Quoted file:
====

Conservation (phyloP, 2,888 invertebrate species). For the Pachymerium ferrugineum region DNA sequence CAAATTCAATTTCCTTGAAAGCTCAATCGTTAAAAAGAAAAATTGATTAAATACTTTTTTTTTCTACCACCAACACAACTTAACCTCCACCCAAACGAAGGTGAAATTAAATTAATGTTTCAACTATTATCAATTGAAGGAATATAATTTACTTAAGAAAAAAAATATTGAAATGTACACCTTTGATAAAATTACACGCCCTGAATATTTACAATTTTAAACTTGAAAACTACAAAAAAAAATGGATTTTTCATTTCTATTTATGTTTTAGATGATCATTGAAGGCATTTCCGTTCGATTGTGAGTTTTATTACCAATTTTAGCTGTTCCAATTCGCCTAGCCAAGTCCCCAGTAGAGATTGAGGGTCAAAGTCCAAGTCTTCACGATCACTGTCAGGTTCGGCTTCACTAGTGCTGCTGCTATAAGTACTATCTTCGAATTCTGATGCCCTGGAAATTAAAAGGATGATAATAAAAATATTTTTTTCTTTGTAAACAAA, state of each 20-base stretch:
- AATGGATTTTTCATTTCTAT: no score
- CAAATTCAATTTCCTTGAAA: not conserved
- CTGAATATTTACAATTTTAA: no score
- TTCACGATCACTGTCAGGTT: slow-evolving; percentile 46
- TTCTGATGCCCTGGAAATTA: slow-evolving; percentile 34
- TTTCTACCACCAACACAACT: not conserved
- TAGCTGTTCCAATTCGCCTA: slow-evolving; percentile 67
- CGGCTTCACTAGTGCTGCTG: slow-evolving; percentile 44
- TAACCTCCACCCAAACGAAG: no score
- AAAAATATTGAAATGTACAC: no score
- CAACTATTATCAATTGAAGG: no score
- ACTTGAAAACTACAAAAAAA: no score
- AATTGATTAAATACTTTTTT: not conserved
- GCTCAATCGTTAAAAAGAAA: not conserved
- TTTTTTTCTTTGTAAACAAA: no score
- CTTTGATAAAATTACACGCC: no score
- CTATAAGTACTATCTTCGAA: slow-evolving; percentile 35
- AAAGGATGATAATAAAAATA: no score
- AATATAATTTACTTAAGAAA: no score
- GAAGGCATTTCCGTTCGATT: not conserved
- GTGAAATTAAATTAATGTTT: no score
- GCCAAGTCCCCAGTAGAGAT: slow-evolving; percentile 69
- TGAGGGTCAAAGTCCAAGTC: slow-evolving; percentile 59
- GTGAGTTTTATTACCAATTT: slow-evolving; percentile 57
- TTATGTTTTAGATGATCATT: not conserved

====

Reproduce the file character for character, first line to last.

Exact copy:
Conservation (phyloP, 2,888 invertebrate species). For the Pachymerium ferrugineum region DNA sequence CAAATTCAATTTCCTTGAAAGCTCAATCGTTAAAAAGAAAAATTGATTAAATACTTTTTTTTTCTACCACCAACACAACTTAACCTCCACCCAAACGAAGGTGAAATTAAATTAATGTTTCAACTATTATCAATTGAAGGAATATAATTTACTTAAGAAAAAAAATATTGAAATGTACACCTTTGATAAAATTACACGCCCTGAATATTTACAATTTTAAACTTGAAAACTACAAAAAAAAATGGATTTTTCATTTCTATTTATGTTTTAGATGATCATTGAAGGCATTTCCGTTCGATTGTGAGTTTTATTACCAATTTTAGCTGTTCCAATTCGCCTAGCCAAGTCCCCAGTAGAGATTGAGGGTCAAAGTCCAAGTCTTCACGATCACTGTCAGGTTCGGCTTCACTAGTGCTGCTGCTATAAGTACTATCTTCGAATTCTGATGCCCTGGAAATTAAAAGGATGATAATAAAAATATTTTTTTCTTTGTAAACAAA, state of each 20-base stretch:
- AATGGATTTTTCATTTCTAT: no score
- CAAATTCAATTTCCTTGAAA: not conserved
- CTGAATATTTACAATTTTAA: no score
- TTCACGATCACTGTCAGGTT: slow-evolving; percentile 46
- TTCTGATGCCCTGGAAATTA: slow-evolving; percentile 34
- TTTCTACCACCAACACAACT: not conserved
- TAGCTGTTCCAATTCGCCTA: slow-evolving; percentile 67
- CGGCTTCACTAGTGCTGCTG: slow-evolving; percentile 44
- TAACCTCCACCCAAACGAAG: no score
- AAAAATATTGAAATGTACAC: no score
- CAACTATTATCAATTGAAGG: no score
- ACTTGAAAACTACAAAAAAA: no score
- AATTGATTAAATACTTTTTT: not conserved
- GCTCAATCGTTAAAAAGAAA: not conserved
- TTTTTTTCTTTGTAAACAAA: no score
- CTTTGATAAAATTACACGCC: no score
- CTATAAGTACTATCTTCGAA: slow-evolving; percentile 35
- AAAGGATGATAATAAAAATA: no score
- AATATAATTTACTTAAGAAA: no score
- GAAGGCATTTCCGTTCGATT: not conserved
- GTGAAATTAAATTAATGTTT: no score
- GCCAAGTCCCCAGTAGAGAT: slow-evolving; percentile 69
- TGAGGGTCAAAGTCCAAGTC: slow-evolving; percentile 59
- GTGAGTTTTATTACCAATTT: slow-evolving; percentile 57
- TTATGTTTTAGATGATCATT: not conserved